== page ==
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  • Sarah Crary
Secondary Teacher Perceptions and Openness to Change Regarding Instruction in Information Literacy Skills

Information literacy skills are needed to help solve real-world problems, but K–12 students lack
these skills. The purpose of the study was to use Michael Fullan’s (2007) Change Theory
initiation phase to investigate teachers’ perceptions of their own openness to change and about
collaboration between a school librarian and a teacher in the context of information literacy
instruction. An explanatory sequential mixed-methods study was used to analyze teacher
perceptions by means of a quantitative survey and school librarians’ qualitative reactions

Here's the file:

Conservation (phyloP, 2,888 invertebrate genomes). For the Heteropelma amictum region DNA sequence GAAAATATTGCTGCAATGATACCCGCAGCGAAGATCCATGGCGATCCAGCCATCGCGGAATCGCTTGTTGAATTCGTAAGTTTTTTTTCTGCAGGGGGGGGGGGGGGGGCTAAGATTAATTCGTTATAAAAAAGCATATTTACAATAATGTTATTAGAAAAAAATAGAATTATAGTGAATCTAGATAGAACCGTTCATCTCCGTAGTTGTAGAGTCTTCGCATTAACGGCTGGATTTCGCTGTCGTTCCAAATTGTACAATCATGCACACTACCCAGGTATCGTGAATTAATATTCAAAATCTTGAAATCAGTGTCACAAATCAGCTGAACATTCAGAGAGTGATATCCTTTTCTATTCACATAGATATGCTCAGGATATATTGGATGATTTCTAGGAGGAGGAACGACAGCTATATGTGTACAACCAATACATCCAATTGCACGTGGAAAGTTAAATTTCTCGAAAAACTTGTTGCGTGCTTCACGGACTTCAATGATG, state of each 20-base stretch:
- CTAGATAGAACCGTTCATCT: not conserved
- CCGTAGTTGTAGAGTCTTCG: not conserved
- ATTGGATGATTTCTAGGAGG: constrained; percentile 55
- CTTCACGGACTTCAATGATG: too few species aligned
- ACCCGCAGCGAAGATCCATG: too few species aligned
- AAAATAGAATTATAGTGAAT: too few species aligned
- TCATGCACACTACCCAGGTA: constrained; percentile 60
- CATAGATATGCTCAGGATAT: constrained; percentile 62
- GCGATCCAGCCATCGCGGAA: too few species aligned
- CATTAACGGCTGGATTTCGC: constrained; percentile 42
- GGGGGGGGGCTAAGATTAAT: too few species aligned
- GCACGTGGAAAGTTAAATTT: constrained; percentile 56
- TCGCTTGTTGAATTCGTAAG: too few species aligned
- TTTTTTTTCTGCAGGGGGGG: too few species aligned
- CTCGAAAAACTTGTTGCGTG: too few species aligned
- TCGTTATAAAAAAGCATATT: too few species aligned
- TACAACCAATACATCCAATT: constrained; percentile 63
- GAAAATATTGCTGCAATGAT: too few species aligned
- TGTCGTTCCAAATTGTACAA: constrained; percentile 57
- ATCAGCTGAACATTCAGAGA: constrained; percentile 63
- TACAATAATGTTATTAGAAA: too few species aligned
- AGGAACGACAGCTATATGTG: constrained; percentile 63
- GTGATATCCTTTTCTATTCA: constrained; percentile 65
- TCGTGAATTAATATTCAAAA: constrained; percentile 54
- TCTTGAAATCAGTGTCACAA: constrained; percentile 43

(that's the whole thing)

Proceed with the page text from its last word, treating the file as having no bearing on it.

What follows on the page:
(gathered in interviews) to the results of the survey. Classroom teachers indicated a belief that
teaching information literacy skills was the role of both school librarians and teachers.
However, grading, assessing students’ progress, and teaching content-related information were
the role of the teacher. The classroom teachers and school librarians both reported
collaboration by dividing the lesson instead of working together on standards, planning, and
assessments. A key finding that could contribute to successful implementation of change is
gathering input from individual teachers by means of surveys and discussions in department
meetings and communicating educational changes through faculty and department meetings.

Library and Information Science
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Sarah Crary
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